Why should I study Music?
Music is an enjoyable and stimulating academic subject. If you have a genuine enjoyment and enthusiasm for practice, study, performing, writing, producing or listening to music, A level will give you an in-depth appreciation of the various ways that music is constructed and performed. The study of music outlined in this specification aims to extend candidates’ understanding
of the diverse and dynamic heritage of music and of the essential role it has played and continues to play in the spiritual, moral, social and cultural lives of people from around the world, both in the past and in the present.
What skills will I gain?
Specific musical skills developed include instrumental performance both solo and ensemble, composition free choice and study techniques including Bach Chorales, two-part inventions and string quartets. You will also learn analytical skills of a variety of music, both written and oral, as well as develop the art of critical commentary. Transferable skills developed whilst on this course range from confidence to engage with an audience, delivery, communication and analytical linguistic expression.
What will I learn?
The A level course takes many of the skills learned and developed at GCSE but demands a response that requires a much higher level of thinking and continual practice. Throughout the course, students will learn the following:
Appraisals of music through analysis, listening and contextual understanding through the reading of scores of a variety of music which will include specifically; Baroque: the solo concerto; Classical: the operas of Mozart; Romantic: the piano music of Chopin, Brahms and Grieg. In addition to this pupils will study two areas of study from the following: Pop music, Music for media, Music for theatre, Jazz, Contemporary traditional music, Art music since 1910. Pupils will learn about and how to identify the historical context of this music (composer, performer and audience, occasion, time and place) and the appropriate styles and genres.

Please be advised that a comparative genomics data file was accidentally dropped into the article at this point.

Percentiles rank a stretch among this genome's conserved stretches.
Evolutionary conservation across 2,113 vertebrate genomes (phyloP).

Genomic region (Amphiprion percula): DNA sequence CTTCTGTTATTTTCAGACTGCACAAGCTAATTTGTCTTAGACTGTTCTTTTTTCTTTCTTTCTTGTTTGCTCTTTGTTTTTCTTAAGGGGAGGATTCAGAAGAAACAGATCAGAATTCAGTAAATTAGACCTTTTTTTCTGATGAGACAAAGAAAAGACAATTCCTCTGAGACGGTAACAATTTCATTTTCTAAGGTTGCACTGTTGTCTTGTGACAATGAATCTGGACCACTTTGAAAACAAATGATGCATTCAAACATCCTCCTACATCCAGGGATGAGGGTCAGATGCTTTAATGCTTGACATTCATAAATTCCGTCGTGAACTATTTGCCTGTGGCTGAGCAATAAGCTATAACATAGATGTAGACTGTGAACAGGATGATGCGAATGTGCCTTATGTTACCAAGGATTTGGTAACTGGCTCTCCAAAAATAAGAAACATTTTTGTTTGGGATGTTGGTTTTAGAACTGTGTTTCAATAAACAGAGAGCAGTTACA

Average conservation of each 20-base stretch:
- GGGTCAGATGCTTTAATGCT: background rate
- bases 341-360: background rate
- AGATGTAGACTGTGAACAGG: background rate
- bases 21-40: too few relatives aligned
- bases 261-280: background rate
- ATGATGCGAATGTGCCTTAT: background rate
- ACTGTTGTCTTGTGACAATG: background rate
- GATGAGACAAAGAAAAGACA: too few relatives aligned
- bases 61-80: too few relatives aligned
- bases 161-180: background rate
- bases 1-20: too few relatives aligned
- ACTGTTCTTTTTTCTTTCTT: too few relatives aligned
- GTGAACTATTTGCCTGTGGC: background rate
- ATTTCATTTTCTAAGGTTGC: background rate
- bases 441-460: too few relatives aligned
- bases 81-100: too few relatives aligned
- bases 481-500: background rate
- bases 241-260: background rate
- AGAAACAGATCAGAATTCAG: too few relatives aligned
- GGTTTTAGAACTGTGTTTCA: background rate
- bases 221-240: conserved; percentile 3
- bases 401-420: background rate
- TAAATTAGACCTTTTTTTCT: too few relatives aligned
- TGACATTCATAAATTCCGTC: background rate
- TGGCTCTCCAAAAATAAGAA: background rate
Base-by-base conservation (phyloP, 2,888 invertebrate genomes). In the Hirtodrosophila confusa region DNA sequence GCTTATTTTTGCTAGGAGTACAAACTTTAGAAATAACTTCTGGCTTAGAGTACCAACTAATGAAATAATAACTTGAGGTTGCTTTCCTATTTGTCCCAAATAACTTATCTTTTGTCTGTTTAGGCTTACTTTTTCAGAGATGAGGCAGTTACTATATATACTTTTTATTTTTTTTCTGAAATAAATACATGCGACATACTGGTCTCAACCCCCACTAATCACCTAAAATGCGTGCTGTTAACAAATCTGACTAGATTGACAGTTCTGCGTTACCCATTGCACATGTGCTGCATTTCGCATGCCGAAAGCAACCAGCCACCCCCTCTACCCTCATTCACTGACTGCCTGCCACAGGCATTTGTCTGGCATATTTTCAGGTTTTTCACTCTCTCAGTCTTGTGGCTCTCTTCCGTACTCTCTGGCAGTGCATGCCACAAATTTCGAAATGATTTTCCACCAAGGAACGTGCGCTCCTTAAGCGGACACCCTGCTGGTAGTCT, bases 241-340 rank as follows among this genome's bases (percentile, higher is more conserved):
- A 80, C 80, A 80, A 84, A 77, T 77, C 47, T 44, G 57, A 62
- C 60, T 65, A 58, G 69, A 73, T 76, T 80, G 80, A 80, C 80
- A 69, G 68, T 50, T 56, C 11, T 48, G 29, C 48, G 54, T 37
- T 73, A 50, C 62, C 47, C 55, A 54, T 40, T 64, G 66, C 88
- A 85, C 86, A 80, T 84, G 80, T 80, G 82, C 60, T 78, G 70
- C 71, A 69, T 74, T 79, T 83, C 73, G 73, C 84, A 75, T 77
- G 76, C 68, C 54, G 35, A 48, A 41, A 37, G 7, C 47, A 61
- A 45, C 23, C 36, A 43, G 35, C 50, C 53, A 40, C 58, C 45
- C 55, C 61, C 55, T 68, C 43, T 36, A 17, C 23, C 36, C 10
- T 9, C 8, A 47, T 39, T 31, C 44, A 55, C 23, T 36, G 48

Composition and development of musical ideas: through studying compositional techniques, pupils will learn to think creatively and respond to problems associated with harmony and modulation, structure, texture and melody.
Performance will be developed and understood in context through serious academic practice both at home and at school. This can be developed on one or two solo instruments and in ensemble work. Recordings of performances are made and the quality, accuracy and musicality are then assessed.
We normally require an 8 or 9 grade at GCSE and a performing standard of post ABRSM grade 5 at point of entry into Lower Sixth and at or above ABRSM grade 7 at the start of Middle Sixth.
Examination board: AQA
Mr H.J.G. Ebden
Director of Music